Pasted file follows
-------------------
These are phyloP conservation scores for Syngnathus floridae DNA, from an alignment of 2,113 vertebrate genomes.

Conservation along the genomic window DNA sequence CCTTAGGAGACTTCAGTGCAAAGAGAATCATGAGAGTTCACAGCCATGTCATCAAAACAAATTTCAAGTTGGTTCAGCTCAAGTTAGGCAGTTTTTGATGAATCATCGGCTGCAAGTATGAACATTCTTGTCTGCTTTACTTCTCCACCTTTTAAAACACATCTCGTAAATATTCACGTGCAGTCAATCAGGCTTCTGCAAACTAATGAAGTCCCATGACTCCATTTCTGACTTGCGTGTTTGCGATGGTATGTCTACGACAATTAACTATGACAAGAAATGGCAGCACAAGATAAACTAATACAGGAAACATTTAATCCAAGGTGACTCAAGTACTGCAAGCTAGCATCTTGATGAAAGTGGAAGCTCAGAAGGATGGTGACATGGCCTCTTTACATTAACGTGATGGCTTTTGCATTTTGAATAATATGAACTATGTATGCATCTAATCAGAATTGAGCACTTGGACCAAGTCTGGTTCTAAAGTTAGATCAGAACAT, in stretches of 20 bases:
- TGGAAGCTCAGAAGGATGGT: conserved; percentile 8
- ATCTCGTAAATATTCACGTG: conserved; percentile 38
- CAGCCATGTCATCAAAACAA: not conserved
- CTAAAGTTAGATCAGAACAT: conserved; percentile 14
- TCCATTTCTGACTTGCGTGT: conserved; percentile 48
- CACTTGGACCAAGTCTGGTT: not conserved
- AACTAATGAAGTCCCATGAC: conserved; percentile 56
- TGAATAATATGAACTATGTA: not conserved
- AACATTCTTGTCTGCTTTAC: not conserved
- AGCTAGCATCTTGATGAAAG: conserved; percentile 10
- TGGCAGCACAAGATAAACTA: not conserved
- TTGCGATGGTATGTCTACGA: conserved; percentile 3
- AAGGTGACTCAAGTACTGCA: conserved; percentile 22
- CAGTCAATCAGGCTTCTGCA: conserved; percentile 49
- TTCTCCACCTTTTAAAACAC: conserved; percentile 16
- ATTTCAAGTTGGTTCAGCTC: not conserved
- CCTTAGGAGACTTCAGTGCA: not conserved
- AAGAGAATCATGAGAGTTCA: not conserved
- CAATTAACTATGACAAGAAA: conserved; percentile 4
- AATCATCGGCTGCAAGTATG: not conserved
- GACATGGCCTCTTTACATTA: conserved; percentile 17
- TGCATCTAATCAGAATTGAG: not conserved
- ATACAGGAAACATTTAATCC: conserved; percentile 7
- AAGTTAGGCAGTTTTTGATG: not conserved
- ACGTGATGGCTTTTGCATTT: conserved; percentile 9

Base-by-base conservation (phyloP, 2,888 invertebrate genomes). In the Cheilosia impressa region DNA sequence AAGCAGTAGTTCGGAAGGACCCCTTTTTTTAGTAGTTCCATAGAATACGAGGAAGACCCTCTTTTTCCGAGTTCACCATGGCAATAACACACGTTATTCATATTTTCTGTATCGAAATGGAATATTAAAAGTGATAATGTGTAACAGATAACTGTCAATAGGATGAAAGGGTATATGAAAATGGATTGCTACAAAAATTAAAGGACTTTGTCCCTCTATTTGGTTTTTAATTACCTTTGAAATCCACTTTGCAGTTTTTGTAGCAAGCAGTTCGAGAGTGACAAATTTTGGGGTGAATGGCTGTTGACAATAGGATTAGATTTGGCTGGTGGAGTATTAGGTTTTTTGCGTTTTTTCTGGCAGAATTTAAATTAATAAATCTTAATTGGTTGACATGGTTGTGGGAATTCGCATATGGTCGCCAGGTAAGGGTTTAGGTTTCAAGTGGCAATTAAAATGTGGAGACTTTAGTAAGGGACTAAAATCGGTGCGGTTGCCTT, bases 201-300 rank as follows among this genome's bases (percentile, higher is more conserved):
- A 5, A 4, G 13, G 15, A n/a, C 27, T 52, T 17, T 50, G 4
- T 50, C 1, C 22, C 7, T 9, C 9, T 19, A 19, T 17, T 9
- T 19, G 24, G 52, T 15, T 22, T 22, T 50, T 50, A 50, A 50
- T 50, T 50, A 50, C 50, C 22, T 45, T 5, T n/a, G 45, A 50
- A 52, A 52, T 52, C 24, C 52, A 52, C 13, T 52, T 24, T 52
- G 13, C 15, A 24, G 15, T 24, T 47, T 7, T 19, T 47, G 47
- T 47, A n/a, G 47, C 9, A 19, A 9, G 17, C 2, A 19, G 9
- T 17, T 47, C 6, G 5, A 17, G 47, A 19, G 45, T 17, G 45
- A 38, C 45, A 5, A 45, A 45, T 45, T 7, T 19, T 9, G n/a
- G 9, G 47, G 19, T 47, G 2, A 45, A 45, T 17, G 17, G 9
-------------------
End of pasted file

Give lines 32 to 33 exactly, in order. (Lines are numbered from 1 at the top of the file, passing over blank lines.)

- T 50, T 50, A 50, C 50, C 22, T 45, T 5, T n/a, G 45, A 50
- A 52, A 52, T 52, C 24, C 52, A 52, C 13, T 52, T 24, T 52